find an orthonormal basis of polynomials of degree 2 over the real space, with inner product <p,q> = integral from (0,1) of p(x)q(x)dx.

if you could direct me as to how to insert an integral symbol that would be great as well!

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- Apr 22nd 2008, 04:31 PMmathisthebestpuzzlefinding an orthonormal basis
find an orthonormal basis of polynomials of degree 2 over the real space, with inner product <p,q> = integral from (0,1) of p(x)q(x)dx.

if you could direct me as to how to insert an integral symbol that would be great as well! - Apr 22nd 2008, 09:53 PMCaptainBlack
You start with a known basis say $\displaystyle \{1, x, x^2\}$ then apply the Gramm-Schmidt process to generate an orthogonal basis, and then normalise the new basis.

RonL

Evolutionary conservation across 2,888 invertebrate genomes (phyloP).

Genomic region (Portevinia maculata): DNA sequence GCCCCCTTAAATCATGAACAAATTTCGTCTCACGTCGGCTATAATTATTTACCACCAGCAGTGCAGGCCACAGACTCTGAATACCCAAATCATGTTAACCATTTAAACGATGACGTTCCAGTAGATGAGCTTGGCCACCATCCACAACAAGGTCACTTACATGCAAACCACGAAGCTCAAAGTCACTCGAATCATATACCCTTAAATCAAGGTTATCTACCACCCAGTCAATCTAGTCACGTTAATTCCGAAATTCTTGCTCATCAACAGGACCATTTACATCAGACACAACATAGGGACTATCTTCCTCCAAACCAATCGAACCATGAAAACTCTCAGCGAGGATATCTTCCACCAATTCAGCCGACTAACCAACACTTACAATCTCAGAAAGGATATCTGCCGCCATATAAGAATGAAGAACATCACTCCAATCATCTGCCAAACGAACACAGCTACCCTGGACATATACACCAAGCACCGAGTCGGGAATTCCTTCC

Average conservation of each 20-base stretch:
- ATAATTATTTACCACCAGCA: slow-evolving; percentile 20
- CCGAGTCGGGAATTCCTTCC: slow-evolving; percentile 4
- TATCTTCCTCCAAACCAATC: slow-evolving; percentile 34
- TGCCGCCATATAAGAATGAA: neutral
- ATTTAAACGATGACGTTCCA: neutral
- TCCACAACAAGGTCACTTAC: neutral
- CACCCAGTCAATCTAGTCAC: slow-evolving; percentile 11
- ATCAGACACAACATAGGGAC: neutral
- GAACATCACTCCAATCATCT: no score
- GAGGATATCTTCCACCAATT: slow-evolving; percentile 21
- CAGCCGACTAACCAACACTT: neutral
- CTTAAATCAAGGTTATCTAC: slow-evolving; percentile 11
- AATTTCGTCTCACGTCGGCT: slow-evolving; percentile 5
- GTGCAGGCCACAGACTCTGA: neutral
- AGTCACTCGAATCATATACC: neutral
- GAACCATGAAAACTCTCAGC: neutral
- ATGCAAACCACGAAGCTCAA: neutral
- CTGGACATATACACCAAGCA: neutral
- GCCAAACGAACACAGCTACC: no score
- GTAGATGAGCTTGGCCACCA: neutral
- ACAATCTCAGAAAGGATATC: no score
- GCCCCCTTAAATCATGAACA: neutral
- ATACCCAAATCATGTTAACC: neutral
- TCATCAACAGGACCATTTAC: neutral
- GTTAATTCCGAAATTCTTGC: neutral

(To typeset mathematics this site uses LaTeX, see the tutorial here) - Apr 22nd 2008, 10:11 PMmathisthebestpuzzle
can you explain the normalization of the orthonormal basis? i have found the gramm-schmidt applied to the 1, x, and x^2. what must i do to normalize?

ps. you're a baller. - Apr 22nd 2008, 10:19 PMIsomorphism
- Apr 22nd 2008, 10:23 PMCaptainBlack
$\displaystyle u_1=1$ the constant function

$\displaystyle u_2=x - \frac{\langle x, u_1 \rangle}{\langle u_1, u_1 \rangle}u_1$

where $\displaystyle \langle u_1, u_1 \rangle=\int_0^1 1 ~dx =1$, and $\displaystyle \langle x, u_1 \rangle=\int_0^1 x ~dx =1/2$, so:

$\displaystyle

u_2=x-1/2

$

Now repeat to find $\displaystyle u_3$:

$\displaystyle u_2=x^2 - \frac{\langle x^2, u_1 \rangle}{\langle u_1, u_1 \rangle}u_1- \frac{\langle x^2, u_2 \rangle}{\langle u_2, u_2 \rangle}u_2$

$\displaystyle \{u_1, u_2, u_3 \}$ is an orthogonal basis, you now have to normalise them to get your orthonormal basis: $\displaystyle \{e_1, e_2, e_3 \}$, where:

$\displaystyle e_i=\frac{u_i}{\langle u_i, u_i \rangle^{1/2}}$

RonL